The connection between the topology of charge density and chemical reactivity is another issue that is currently attracting interest, see for example Ayers *et al.* (2015). The possibility of extracting from charge density suitable indicators not only of the chemical bond strength but also of the chemical reactivity is obviously a long standing issue, and ongoing efforts may finally enable various theories to be unified. Other attempts were made to evaluate non-covalent interaction energy from electron density parameters. This should enable one to estimate the lattice energy of a crystal as the sum of intermolecular interaction energies. Shishkina *et al.* (2013), for example, showed that the obtained value for the lattice energy was in reasonable agreement with both the experimental energy and the *ab initio* lattice energy.

The other important outcome of a charge density analysis is the determination of electrostatic properties of atoms and molecules and the evaluation of electrostatic interactions between them, in aggregation. Thanks to Su & Coppens (1992), Stewart & Craven (1993), Ghermani *et al.* (1993, 1992) and Volkov, King *et al.* (2006), and derivatives can be derived from the multipolar expanded electron density. These studies have opened new opportunities for research in this field, in particular, for the recognition of electrophilic and nucleophilic regions in a molecule, packing effects in crystals, docking in proteins (Jelsch *et al.*, 2011; Muzet *et al.*, 2003; Li *et al.*, 2002), surface charges in solids, polarizabilities of molecules and optical properties of crystals *etc*.

The most widespread analyses are based on molecular electrostatic potential, used since the 1980s (Politzer & Truhlar, 1981; Gadre & Shrivastava, 1991) to anticipate reactive sites of molecules and packing efficiencies of molecules in crystals. Originally based only on theoretically computed electrostatic potentials, these studies found many applications also using experimental charge densities (see, for example, Bouhmaida *et al.*, 1997; Fournier *et al.*, 2009). The analyses of experimentally derived focused on molecular recognition, especially hydrogen bonding and, more recently, halogen bonding (see Bui *et al.*, 2009; Pavan *et al.*, 2013).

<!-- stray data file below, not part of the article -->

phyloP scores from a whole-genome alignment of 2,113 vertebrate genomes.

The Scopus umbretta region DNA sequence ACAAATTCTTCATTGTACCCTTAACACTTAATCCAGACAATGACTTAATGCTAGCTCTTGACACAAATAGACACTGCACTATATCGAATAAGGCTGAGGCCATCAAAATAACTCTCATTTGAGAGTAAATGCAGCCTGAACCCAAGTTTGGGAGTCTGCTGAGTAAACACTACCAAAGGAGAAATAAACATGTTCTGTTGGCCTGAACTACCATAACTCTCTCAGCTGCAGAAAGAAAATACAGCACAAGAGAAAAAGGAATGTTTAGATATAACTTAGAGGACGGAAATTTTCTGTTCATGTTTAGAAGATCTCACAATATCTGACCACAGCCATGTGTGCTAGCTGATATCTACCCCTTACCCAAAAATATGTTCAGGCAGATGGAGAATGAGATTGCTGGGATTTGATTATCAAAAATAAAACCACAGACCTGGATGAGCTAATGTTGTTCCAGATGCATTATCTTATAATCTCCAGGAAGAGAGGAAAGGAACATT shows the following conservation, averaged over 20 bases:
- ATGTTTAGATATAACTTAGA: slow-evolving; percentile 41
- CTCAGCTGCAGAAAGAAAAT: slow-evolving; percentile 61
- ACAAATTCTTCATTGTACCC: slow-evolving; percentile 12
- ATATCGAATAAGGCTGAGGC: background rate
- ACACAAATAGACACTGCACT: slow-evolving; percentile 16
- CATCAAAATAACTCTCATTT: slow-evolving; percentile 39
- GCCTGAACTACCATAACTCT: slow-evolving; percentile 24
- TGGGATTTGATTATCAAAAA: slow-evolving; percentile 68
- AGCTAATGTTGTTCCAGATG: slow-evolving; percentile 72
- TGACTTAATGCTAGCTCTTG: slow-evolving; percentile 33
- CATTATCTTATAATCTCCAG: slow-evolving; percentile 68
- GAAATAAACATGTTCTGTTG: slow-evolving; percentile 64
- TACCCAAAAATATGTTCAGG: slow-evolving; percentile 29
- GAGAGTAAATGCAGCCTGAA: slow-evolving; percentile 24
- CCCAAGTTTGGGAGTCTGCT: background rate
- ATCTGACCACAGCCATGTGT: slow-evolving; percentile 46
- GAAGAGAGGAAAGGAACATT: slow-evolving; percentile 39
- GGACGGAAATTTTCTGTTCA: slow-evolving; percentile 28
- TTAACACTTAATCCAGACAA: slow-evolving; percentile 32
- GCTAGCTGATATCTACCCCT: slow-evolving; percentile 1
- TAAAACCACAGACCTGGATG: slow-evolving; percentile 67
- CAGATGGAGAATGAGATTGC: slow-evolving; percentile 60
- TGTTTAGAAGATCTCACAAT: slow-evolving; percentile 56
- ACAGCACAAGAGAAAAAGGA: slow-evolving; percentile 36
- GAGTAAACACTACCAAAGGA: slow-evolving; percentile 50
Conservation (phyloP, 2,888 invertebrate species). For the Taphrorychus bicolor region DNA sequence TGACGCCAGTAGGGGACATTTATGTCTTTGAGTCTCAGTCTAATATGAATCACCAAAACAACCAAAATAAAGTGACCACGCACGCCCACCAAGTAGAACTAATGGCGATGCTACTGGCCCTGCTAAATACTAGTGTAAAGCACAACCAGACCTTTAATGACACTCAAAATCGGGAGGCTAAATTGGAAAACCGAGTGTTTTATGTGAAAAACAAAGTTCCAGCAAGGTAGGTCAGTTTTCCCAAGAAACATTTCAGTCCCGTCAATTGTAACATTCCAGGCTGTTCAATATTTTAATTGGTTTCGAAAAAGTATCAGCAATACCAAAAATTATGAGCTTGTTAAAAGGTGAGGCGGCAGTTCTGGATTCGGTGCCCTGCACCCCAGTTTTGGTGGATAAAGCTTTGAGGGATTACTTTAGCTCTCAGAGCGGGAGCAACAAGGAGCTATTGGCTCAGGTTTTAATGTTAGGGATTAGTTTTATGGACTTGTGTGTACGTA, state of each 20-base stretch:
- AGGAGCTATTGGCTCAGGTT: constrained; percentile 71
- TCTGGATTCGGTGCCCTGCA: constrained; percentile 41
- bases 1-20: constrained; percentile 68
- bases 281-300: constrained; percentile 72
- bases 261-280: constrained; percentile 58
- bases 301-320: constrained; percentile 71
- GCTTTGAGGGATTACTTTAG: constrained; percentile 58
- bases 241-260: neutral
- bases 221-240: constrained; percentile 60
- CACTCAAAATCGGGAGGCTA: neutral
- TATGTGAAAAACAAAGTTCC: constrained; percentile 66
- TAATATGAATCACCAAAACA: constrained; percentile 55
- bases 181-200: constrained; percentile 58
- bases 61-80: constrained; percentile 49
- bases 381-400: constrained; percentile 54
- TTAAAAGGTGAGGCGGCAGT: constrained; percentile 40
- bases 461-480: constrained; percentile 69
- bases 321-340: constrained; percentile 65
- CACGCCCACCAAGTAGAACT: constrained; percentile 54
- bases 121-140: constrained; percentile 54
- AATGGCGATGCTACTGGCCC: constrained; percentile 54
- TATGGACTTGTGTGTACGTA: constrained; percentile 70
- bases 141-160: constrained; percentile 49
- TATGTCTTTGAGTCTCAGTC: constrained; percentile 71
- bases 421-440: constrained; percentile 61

In recent years, attention was also concentrated on the first derivative of the *et al.* (2006). Being a vector, the EF visualizes the forces and therefore their directionality, giving a more comprehensive picture of the mutual perturbation produced by interacting molecules. Bibila Mayaya Bisseyou *et al.* (2012) have, for example, computed the total forces acting on atoms in coumarin, by means of an experimental multipole model and a transferable multipole database (Domagała *et al.*, 2011). At IUCr2014, Guillot *et al.* (2014) stressed the importance of these results, especially if applied to structural biology. In addition, they demonstrated the importance of visualization tools, useful to better appreciate the information available from the calculated electrostatic field. An interactive tool to explore the electric fields in a crystal seems to be feasible now, following, for example, the analogous system proposed by Haag *et al.* (2014) to explore the chemical reactivity.

New interpretative tools based on electron density are also emerging that enable the assessment of a broad spectrum of intermolecular interactions, not only those based on electrostatic forces. In particular, reduced density gradients (RDG) and the corresponding non-covalent interaction plots have attracted much attention (Johnson *et al.*, 2010). Like the source function, reduced density gradient analysis is also based on charge density and its derivative only; in fact

The easy formulation of RDG implies that *ab initio* calculated or multipolar refined electron densities are interchangeable (Saleh *et al.*, 2013). Attempts to extract information on the actual energy associated with the RDG features have recently been proposed by Saleh *et al.* (2015). They used approximated energy density functions (Abramov, 1997) which provide some correlations with characteristic NCI plots. This area is still quite unexplored and applications will certainly be tested in the near future.

### 9. Conclusions and outlook

This review article focused on the potential of electron density analysis in view of the latest advances. In particular, we showed that the various synergies currently available, mixing different experimental techniques or experiment and theory, really confirm that the whole is more than the sum of its parts. In fact, the information available from combined techniques goes beyond individual methods and offers a broader overview on the features of a given material.

In particular, recent works proposed: (*a*) a combination of X-ray and neutron diffraction for joint charge and (*b*) calculations of variational wavefunctions constrained to fit experimental data, which enable the range of properties available from experimental density to be extended; (*c*) combination of X-ray scattering and NMR shielding.

It is clear that much work has still to be done to complete the framework combining all possible sources of information. Nevertheless, the results which have appeared in the last few years are extremely promising and certainly encourage further research.

### Acknowledgements

PM thanks the Swiss National Science foundation (Project 160157) for financial support. CL and NC are grateful to Universite de Lorraine, Agence Nationale de la recherche and CNRS, for instrumental and financial support. JMG thanks CentraleSupélec, ANR and CNRS for financial support.